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Scientists find trilobite species hidden for almost 500 million years

These 10 new species of trilobites found in a little-studied part of Thailand could be the missing pieces in an intricate puzzle of ancient world geography

Artist's rendering of a trilobite based on preserved soft body parts.(Nobu Tamura)

By Team Lounge

LAST PUBLISHED 23.11.2023  |  04:00 PM IST

Trilobites are extinct anthropods that have proven helpful for geologists in learning how the earth developed across millions of years.

Now researchers have discovered ten new species of trilobites, hidden for 490 million years in a little-studied part of Thailand, which could be the missing pieces in an intricate puzzle of ancient world geography.


Trilobites are extinct sea creatures with half-moon-shaped heads that breathed through their legs. Now a recent research monograph in the British journal Papers in Palaeontology offers more details about the new species, including one that was after Thai Royal Princess Maha Chakri Sirindhorn.

These new findings could help scientists connect Thailand with other parts of the world where similar trilobite discoveries have been made.

According to a press release from the University of California – Riverside, the trilobite fossils were trapped between layers of petrified ash in sandstone, the product of old volcanic eruptions that settled on the sea floor and formed a green layer called a tuff. Unlike some other kinds of rocks or sediment, tuffs contain crystals of zircon — a mineral that formed during an eruption and are, as the name of the rock layer containing them suggests, tough, the release explains.

Zircon is a mineral that is considered to be as tough as steel, and while other minerals in rocks erode, zircon doesn’t. According to the release, it is chemically stable as well as heat and weather resistant. “Inside these resilient zircon crystals, individual atoms of uranium gradually decay and transform into atoms of lead," the release adds.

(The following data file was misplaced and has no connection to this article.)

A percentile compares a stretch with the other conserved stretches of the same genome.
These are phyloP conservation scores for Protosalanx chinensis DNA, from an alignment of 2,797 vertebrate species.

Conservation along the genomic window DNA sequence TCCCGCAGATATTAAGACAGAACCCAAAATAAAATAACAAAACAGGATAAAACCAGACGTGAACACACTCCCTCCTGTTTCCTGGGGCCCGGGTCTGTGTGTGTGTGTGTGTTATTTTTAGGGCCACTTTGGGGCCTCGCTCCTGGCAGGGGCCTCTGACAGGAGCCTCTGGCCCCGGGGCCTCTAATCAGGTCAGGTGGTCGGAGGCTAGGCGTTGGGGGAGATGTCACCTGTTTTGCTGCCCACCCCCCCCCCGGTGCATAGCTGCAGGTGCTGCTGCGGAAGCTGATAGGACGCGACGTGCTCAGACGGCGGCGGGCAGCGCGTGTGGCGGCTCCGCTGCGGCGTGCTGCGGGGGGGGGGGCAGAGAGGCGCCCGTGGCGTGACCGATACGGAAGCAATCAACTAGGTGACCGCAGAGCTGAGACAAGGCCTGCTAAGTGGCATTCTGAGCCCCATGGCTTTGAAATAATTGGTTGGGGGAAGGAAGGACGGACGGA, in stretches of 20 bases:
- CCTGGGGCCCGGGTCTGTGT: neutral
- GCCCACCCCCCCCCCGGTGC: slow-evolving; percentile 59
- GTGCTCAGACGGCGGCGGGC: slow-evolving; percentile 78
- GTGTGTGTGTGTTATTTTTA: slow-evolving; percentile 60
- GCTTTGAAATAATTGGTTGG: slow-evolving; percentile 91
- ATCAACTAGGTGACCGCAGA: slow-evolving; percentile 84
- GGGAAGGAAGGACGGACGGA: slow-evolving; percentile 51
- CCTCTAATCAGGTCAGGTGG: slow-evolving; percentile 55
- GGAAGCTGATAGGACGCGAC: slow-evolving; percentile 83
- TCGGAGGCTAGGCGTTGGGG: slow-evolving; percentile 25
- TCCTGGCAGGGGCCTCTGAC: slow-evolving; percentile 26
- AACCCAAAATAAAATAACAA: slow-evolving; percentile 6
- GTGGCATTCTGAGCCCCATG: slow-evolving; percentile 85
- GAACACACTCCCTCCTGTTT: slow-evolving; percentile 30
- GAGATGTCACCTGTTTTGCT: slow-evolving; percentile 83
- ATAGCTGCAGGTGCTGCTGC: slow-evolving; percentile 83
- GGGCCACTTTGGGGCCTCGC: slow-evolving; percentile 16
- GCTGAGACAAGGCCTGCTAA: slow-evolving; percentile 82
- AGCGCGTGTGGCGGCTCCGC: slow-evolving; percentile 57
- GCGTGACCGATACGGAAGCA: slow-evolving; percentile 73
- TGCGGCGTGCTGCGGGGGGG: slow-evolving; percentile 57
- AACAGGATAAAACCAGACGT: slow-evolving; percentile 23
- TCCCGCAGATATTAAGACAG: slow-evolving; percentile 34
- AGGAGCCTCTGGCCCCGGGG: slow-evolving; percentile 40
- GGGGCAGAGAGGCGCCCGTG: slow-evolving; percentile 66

“We can use radio isotope techniques to date when the zircon formed and thus find the age of the eruption, as well as the fossil," said Nigel Hughes, monograph co-author and UC Riverside geology professor.

It is rare to find tuffs from this particular period of time, the late Cambrian period, between 497 and 485 million years ago, the researchers add in the release. “Not many places around the world have this. It is one of the worst dated intervals of time in Earth’s history," Hughes explains.


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“The tuffs will allow us to not only determine the age of the fossils we found in Thailand, but to better understand parts of the world like China, Australia, and even North America where similar fossils have been found in rocks that cannot be dated," said Shelly Wernette, former Hughes lab geologist now at Texas State University, and first author of the monograph. “We can now connect Thailand to parts of Australia, a really exciting discovery," Wernette adds.

According to the release, the fossils were uncovered on the coast of an island called Ko Tarutao, which is about 40 minutes southwest from the mainland via high speed boat and part of an UNESCO geopark site that has encouraged international teams of scientists to work in this area.

Also read: Fish once labeled a living fossil surprises scientists again